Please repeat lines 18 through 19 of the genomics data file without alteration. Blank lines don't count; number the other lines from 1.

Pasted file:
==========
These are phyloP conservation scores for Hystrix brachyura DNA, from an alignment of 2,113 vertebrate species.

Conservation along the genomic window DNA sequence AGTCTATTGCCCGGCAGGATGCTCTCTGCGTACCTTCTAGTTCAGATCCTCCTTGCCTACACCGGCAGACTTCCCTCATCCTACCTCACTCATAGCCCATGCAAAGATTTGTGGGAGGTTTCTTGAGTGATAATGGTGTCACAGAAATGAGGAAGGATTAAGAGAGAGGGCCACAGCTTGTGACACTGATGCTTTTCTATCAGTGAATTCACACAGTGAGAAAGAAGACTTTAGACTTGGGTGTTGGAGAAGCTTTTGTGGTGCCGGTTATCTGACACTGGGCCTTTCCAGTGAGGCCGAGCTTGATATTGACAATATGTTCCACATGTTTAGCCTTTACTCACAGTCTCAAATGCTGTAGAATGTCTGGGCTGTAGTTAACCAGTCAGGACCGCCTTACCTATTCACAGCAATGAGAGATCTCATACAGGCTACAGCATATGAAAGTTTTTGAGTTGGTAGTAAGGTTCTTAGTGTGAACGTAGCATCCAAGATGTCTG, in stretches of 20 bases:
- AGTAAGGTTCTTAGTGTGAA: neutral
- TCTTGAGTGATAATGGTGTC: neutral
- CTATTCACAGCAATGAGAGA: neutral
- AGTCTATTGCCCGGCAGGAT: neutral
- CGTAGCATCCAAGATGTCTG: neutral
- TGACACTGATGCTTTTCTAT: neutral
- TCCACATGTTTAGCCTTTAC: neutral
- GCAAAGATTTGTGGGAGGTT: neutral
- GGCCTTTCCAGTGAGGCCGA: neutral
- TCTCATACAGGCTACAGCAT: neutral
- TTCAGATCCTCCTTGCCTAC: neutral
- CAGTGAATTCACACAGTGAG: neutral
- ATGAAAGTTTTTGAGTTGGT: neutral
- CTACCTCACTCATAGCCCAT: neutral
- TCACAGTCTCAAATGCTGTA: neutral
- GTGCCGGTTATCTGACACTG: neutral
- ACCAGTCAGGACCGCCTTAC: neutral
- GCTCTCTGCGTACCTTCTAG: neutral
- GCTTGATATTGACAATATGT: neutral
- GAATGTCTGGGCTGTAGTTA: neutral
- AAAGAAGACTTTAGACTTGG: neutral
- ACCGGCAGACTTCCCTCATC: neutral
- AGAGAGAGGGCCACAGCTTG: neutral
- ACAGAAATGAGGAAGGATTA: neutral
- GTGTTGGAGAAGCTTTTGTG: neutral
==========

- GTGCCGGTTATCTGACACTG: neutral
- ACCAGTCAGGACCGCCTTAC: neutral